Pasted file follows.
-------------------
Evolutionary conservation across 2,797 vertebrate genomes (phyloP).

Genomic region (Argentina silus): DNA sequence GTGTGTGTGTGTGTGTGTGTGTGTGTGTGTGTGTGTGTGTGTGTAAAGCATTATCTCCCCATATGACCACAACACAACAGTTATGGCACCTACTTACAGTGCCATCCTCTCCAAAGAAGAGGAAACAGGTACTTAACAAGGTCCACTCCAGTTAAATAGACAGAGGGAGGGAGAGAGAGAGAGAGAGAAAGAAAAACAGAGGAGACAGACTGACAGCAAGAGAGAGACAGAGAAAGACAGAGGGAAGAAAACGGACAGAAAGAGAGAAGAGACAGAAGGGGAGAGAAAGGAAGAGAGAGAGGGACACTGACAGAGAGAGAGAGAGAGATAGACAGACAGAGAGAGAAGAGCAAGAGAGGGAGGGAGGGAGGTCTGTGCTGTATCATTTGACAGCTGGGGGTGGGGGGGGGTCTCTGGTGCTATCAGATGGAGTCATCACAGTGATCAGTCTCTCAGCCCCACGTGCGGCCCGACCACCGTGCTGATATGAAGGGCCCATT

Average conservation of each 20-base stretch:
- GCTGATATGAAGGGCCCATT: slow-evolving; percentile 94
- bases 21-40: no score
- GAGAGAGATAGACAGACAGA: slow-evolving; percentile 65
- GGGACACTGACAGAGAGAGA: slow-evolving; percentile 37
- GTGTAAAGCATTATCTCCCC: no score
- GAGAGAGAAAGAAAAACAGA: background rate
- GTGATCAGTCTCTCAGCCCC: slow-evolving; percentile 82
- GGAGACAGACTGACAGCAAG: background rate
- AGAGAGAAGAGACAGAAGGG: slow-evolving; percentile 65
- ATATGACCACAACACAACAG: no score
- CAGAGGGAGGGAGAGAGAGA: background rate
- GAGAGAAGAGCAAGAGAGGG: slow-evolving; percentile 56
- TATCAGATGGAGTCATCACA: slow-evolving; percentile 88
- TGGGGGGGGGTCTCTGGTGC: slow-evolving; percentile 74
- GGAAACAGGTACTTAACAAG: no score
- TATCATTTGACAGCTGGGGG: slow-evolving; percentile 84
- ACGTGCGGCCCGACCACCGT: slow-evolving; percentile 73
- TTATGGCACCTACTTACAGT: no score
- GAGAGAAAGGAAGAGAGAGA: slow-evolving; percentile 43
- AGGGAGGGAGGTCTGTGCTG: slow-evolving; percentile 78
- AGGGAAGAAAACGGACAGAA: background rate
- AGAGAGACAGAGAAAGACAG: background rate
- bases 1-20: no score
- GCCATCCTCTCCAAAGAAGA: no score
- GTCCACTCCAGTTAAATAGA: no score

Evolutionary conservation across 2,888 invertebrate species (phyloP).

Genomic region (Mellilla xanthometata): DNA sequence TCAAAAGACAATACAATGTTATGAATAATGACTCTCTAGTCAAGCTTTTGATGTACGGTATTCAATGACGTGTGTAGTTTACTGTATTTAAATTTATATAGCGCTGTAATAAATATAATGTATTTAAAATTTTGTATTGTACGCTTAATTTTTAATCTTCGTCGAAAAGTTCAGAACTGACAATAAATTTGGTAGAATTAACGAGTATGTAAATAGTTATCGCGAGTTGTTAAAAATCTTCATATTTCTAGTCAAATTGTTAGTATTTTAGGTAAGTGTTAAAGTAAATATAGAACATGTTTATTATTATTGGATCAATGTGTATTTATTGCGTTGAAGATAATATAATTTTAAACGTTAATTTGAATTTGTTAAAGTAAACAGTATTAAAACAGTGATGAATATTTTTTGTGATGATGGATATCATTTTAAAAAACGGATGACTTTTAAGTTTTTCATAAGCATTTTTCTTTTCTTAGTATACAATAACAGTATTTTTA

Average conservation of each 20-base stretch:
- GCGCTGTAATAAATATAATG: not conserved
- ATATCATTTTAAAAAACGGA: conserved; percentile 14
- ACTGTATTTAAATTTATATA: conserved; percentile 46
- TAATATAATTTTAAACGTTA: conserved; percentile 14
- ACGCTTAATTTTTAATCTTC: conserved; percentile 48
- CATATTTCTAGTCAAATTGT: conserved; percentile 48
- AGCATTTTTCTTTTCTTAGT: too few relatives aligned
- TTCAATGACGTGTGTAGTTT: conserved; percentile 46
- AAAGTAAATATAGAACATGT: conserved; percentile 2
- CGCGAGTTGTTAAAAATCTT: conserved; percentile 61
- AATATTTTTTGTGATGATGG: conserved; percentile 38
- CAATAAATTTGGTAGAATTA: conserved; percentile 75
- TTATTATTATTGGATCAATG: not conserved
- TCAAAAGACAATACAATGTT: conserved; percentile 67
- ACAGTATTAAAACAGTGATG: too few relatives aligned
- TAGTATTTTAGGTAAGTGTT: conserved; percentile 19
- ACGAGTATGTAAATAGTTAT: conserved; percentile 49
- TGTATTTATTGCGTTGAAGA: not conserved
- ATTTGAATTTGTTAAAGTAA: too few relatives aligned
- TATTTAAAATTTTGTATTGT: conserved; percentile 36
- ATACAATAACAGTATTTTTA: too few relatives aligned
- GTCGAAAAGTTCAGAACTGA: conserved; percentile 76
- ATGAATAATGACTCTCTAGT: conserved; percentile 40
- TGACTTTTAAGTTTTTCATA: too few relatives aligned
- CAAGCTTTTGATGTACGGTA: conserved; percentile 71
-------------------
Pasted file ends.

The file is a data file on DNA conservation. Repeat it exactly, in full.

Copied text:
Evolutionary conservation across 2,797 vertebrate genomes (phyloP).

Genomic region (Argentina silus): DNA sequence GTGTGTGTGTGTGTGTGTGTGTGTGTGTGTGTGTGTGTGTGTGTAAAGCATTATCTCCCCATATGACCACAACACAACAGTTATGGCACCTACTTACAGTGCCATCCTCTCCAAAGAAGAGGAAACAGGTACTTAACAAGGTCCACTCCAGTTAAATAGACAGAGGGAGGGAGAGAGAGAGAGAGAGAAAGAAAAACAGAGGAGACAGACTGACAGCAAGAGAGAGACAGAGAAAGACAGAGGGAAGAAAACGGACAGAAAGAGAGAAGAGACAGAAGGGGAGAGAAAGGAAGAGAGAGAGGGACACTGACAGAGAGAGAGAGAGAGATAGACAGACAGAGAGAGAAGAGCAAGAGAGGGAGGGAGGGAGGTCTGTGCTGTATCATTTGACAGCTGGGGGTGGGGGGGGGTCTCTGGTGCTATCAGATGGAGTCATCACAGTGATCAGTCTCTCAGCCCCACGTGCGGCCCGACCACCGTGCTGATATGAAGGGCCCATT

Average conservation of each 20-base stretch:
- GCTGATATGAAGGGCCCATT: slow-evolving; percentile 94
- bases 21-40: no score
- GAGAGAGATAGACAGACAGA: slow-evolving; percentile 65
- GGGACACTGACAGAGAGAGA: slow-evolving; percentile 37
- GTGTAAAGCATTATCTCCCC: no score
- GAGAGAGAAAGAAAAACAGA: background rate
- GTGATCAGTCTCTCAGCCCC: slow-evolving; percentile 82
- GGAGACAGACTGACAGCAAG: background rate
- AGAGAGAAGAGACAGAAGGG: slow-evolving; percentile 65
- ATATGACCACAACACAACAG: no score
- CAGAGGGAGGGAGAGAGAGA: background rate
- GAGAGAAGAGCAAGAGAGGG: slow-evolving; percentile 56
- TATCAGATGGAGTCATCACA: slow-evolving; percentile 88
- TGGGGGGGGGTCTCTGGTGC: slow-evolving; percentile 74
- GGAAACAGGTACTTAACAAG: no score
- TATCATTTGACAGCTGGGGG: slow-evolving; percentile 84
- ACGTGCGGCCCGACCACCGT: slow-evolving; percentile 73
- TTATGGCACCTACTTACAGT: no score
- GAGAGAAAGGAAGAGAGAGA: slow-evolving; percentile 43
- AGGGAGGGAGGTCTGTGCTG: slow-evolving; percentile 78
- AGGGAAGAAAACGGACAGAA: background rate
- AGAGAGACAGAGAAAGACAG: background rate
- bases 1-20: no score
- GCCATCCTCTCCAAAGAAGA: no score
- GTCCACTCCAGTTAAATAGA: no score

Evolutionary conservation across 2,888 invertebrate species (phyloP).

Genomic region (Mellilla xanthometata): DNA sequence TCAAAAGACAATACAATGTTATGAATAATGACTCTCTAGTCAAGCTTTTGATGTACGGTATTCAATGACGTGTGTAGTTTACTGTATTTAAATTTATATAGCGCTGTAATAAATATAATGTATTTAAAATTTTGTATTGTACGCTTAATTTTTAATCTTCGTCGAAAAGTTCAGAACTGACAATAAATTTGGTAGAATTAACGAGTATGTAAATAGTTATCGCGAGTTGTTAAAAATCTTCATATTTCTAGTCAAATTGTTAGTATTTTAGGTAAGTGTTAAAGTAAATATAGAACATGTTTATTATTATTGGATCAATGTGTATTTATTGCGTTGAAGATAATATAATTTTAAACGTTAATTTGAATTTGTTAAAGTAAACAGTATTAAAACAGTGATGAATATTTTTTGTGATGATGGATATCATTTTAAAAAACGGATGACTTTTAAGTTTTTCATAAGCATTTTTCTTTTCTTAGTATACAATAACAGTATTTTTA

Average conservation of each 20-base stretch:
- GCGCTGTAATAAATATAATG: not conserved
- ATATCATTTTAAAAAACGGA: conserved; percentile 14
- ACTGTATTTAAATTTATATA: conserved; percentile 46
- TAATATAATTTTAAACGTTA: conserved; percentile 14
- ACGCTTAATTTTTAATCTTC: conserved; percentile 48
- CATATTTCTAGTCAAATTGT: conserved; percentile 48
- AGCATTTTTCTTTTCTTAGT: too few relatives aligned
- TTCAATGACGTGTGTAGTTT: conserved; percentile 46
- AAAGTAAATATAGAACATGT: conserved; percentile 2
- CGCGAGTTGTTAAAAATCTT: conserved; percentile 61
- AATATTTTTTGTGATGATGG: conserved; percentile 38
- CAATAAATTTGGTAGAATTA: conserved; percentile 75
- TTATTATTATTGGATCAATG: not conserved
- TCAAAAGACAATACAATGTT: conserved; percentile 67
- ACAGTATTAAAACAGTGATG: too few relatives aligned
- TAGTATTTTAGGTAAGTGTT: conserved; percentile 19
- ACGAGTATGTAAATAGTTAT: conserved; percentile 49
- TGTATTTATTGCGTTGAAGA: not conserved
- ATTTGAATTTGTTAAAGTAA: too few relatives aligned
- TATTTAAAATTTTGTATTGT: conserved; percentile 36
- ATACAATAACAGTATTTTTA: too few relatives aligned
- GTCGAAAAGTTCAGAACTGA: conserved; percentile 76
- ATGAATAATGACTCTCTAGT: conserved; percentile 40
- TGACTTTTAAGTTTTTCATA: too few relatives aligned
- CAAGCTTTTGATGTACGGTA: conserved; percentile 71